The Iron Man helmet project is one of the longest, most challenging and most rewarding projects I have ever worked on.
I have always wanted my own Iron Man helmet and while there are hundreds out there for sale, nothing beats the satisfaction of making your own from scratch.
The helmet consists of a number of layers, starting with a basic cardboard frame, coated in fiberglass cloth and resin, car body filler then many layers of spray paint.
Having never worked with fiberglass or car body filler before I was very keen to learn as much as I could about them and throughout this project I certainly learnt a great deal about how to correctly handle and work with these versatile materials and of course tested their limitations.
Next to come - the rest of the suit!
What started as a second hand Logitech speaker system was turned into an awesome led lit speaker box which looked like it came straight out of the movie Tron. The time and effort put into the design work including countless hand drawn and cad files definitely paid off!
The main focus of this project was to create an aesthetically pleasing design with the audio quality not being heavily considered. I am looking into making a second system however which will house the subwoofer and tweeters separate to achieve a better audio experience. I would also like to line the inside of the box with perspex to enhance the sound quality and depth of the unit.
The CNC design and operation skills learnt throughout the course of this project have opened my eyes to the possibilities of using computer controlled manufacturing processes and will surely come in handy for future projects and my engineering career.
I was finally bitten by the quad-copter bug and decided it was time to join the masses and build my own racing spec flying machine!
Having only slightly dipped my toes into the world of RC vehicles in the past this was a big leap into the huge world of radios, receivers, brush-less dc motors and flight controllers. The skills and knowledge acquired through completing this project I hope to apply to future robotic systems and land based vehicles .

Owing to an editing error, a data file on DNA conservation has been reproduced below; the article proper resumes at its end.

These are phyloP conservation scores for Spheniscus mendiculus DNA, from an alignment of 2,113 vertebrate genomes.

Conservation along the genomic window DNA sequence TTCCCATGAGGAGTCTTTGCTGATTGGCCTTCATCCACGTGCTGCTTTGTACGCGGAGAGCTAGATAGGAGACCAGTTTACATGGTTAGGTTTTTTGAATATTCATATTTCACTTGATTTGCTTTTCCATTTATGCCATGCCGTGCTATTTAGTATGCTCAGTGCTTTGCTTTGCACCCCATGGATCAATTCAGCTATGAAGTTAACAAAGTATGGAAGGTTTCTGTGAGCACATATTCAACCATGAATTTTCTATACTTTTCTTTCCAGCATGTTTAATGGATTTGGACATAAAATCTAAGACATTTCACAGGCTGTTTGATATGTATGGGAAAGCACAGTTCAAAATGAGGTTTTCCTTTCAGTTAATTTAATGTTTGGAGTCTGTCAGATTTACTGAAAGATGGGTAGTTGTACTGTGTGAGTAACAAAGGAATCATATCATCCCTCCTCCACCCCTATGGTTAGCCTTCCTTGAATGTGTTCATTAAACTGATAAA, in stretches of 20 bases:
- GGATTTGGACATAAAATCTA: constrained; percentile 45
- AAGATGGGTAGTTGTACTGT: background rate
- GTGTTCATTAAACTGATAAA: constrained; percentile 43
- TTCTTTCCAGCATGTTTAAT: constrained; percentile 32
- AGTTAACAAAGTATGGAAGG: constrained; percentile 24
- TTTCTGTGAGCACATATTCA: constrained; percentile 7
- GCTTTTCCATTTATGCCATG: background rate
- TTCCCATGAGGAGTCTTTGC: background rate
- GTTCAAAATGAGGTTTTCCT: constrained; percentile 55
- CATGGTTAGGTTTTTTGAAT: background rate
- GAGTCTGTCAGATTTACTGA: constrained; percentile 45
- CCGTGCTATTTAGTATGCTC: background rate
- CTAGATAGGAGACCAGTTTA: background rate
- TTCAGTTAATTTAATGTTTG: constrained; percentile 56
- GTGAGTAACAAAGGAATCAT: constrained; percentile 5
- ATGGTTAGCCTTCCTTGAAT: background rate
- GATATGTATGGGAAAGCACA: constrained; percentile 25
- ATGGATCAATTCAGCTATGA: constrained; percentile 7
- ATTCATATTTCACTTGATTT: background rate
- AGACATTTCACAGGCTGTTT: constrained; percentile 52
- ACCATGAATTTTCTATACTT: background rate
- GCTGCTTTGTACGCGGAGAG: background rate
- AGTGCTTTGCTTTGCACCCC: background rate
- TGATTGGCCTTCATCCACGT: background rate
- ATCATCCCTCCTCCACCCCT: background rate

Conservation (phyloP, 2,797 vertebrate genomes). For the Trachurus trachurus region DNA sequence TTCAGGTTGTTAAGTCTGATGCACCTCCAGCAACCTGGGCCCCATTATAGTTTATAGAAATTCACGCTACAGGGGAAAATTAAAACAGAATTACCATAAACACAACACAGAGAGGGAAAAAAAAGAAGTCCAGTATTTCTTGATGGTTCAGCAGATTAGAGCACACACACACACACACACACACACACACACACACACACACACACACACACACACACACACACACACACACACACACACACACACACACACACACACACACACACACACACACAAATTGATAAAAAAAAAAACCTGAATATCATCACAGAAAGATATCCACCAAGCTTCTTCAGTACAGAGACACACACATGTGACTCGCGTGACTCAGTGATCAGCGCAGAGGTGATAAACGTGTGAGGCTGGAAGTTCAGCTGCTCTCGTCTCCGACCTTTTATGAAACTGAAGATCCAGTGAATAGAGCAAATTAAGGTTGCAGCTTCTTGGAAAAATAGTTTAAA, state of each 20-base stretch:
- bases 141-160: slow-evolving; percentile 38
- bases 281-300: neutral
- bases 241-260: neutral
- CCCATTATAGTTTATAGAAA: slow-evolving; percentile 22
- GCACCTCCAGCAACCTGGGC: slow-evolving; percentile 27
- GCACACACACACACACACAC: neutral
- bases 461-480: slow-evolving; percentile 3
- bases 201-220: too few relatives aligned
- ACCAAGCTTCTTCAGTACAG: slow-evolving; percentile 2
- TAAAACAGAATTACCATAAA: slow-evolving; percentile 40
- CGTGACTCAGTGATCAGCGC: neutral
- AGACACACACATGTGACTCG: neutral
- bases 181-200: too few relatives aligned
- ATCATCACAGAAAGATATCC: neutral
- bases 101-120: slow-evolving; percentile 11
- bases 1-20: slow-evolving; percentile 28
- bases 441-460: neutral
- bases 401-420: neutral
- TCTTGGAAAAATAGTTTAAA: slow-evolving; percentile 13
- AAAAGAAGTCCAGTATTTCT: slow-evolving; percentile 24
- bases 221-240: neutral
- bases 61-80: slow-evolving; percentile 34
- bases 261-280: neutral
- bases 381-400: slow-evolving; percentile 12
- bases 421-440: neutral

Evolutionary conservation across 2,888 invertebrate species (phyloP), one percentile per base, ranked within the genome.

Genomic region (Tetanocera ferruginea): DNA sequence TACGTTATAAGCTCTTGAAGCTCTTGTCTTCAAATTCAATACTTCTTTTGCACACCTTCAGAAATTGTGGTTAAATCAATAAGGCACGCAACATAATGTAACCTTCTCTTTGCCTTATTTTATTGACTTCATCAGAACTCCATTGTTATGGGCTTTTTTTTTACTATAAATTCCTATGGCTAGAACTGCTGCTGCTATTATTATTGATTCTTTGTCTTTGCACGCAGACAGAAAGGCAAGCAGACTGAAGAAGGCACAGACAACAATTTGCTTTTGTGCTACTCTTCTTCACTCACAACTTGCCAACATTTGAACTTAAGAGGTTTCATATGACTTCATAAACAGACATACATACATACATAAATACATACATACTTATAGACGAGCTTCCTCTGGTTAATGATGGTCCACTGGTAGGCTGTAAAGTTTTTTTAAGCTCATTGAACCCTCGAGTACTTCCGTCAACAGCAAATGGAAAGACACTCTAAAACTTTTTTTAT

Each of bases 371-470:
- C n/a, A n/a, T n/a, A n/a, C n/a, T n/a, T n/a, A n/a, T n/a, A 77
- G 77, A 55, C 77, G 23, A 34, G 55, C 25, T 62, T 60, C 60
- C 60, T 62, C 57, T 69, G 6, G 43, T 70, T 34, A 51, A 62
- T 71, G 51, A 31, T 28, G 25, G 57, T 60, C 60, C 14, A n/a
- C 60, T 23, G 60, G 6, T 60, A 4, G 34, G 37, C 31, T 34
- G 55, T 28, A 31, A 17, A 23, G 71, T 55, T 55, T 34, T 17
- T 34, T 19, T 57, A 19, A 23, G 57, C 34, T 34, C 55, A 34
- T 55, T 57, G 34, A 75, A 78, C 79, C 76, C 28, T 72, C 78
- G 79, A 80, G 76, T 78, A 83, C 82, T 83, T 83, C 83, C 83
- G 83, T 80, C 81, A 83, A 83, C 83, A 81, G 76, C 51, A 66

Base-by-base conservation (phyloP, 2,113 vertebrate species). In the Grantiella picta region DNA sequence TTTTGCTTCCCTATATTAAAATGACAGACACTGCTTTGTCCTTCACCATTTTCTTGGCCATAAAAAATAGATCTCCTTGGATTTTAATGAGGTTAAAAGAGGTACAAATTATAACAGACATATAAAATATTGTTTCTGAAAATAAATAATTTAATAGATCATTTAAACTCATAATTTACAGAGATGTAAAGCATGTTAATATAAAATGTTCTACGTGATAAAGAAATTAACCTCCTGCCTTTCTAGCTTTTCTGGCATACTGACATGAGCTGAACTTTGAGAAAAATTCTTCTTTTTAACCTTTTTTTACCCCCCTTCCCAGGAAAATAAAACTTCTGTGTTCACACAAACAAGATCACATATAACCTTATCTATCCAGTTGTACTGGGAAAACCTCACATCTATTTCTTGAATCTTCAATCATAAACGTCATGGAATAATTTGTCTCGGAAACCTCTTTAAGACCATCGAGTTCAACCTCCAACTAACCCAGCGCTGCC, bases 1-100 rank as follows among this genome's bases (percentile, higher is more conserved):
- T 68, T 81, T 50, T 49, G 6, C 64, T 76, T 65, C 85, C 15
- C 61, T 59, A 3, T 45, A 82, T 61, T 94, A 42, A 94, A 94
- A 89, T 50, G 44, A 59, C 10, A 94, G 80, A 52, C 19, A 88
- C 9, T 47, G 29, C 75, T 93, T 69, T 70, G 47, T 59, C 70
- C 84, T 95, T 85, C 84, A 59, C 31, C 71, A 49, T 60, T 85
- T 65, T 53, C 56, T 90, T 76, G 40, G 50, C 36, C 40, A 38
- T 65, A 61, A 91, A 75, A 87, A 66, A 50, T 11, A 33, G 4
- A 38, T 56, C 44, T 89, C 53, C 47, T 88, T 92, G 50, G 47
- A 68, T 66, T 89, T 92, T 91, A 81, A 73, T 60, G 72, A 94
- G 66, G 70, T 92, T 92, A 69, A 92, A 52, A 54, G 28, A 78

While the system does not currently have a dedicated on board camera I hope to upgrade it in the future to allow for FPV flight and and maybe enter some races once I am confident enough with my ability to captain an unmanned areal vehicle.
This was a quick little project that was rushed together in preparation for a road trip with some close mates a few years back. This project always takes me back memories if fun holidays, beach parties and great friends!
While not the loudest or punchiest speaker system many fun times were had listening to summer hits on this system. Suitcase speaker 2.0 will be sure to have more power, more lights and be far lighter! (Note to self - never use sealed lead acid batteries for any project you wish to carry long distances on the sand...)
The classic and ever popular arduino controled LED Cube - a favorite amongst makers and definitely a favorite of mine!
There are hundreds of led cube tutorials online so this is nothing new, but there is still an enormousness amount of satisfaction in being able to construct a cube that has the ability to light up and be reprogrammed over and over again. It is a work of art and a great addition to my desktop.
This project gave me a means of practicing my soldering, wiring and programming skills all of which I use on a daily basis.
To build your own (slightly smaller and easier to manage cube) check out the instruction guide I made over on the UTS Robotics Society's website!
This converted old speaker greatly enhances any music listening or movie watching experience by allowing low inaudible frequencies to be ‘felt’ as they do in real life. This can be used to feel realistic explosions from movies or generate the feeling of festival/concert style bass without shaking off your neighbors roof tiles.
The device is bolted to the bottom of my desk chair and generates very little audible noise meaning that when used with headphones or any other speakers no one knows you have taken a trip to Tomorrowland for the night.
I was very surprised at how well this project worked out and I think it is going to be hard to listen to music without it now. With the proof of concept complete I’d like to make a second (or many a few) model/s to tweak the frequency response and further eliminate any audible noise. This will likely require some filtering circuits, sturdier hardware and case and a higher quality speaker.
Overall a cheap, easy and fast project I would defiantly recommend to all audio/ movie enthusiasts or just for a bit of fun…
This is one of my earlier projects from when I was starting to learn about electronics. It is a simple circuit using 2 TIP31's transistors as switches to make leds flash to two channels of audio.
It is powered by a very rudimentary bundle of AA batteries and has some horrible soldering joints, but was one of my first projects where I felt confident in designing and soldering a circuit from scratch. This project, while very simple, was a major turning point in my love for electronics and especially LEDs.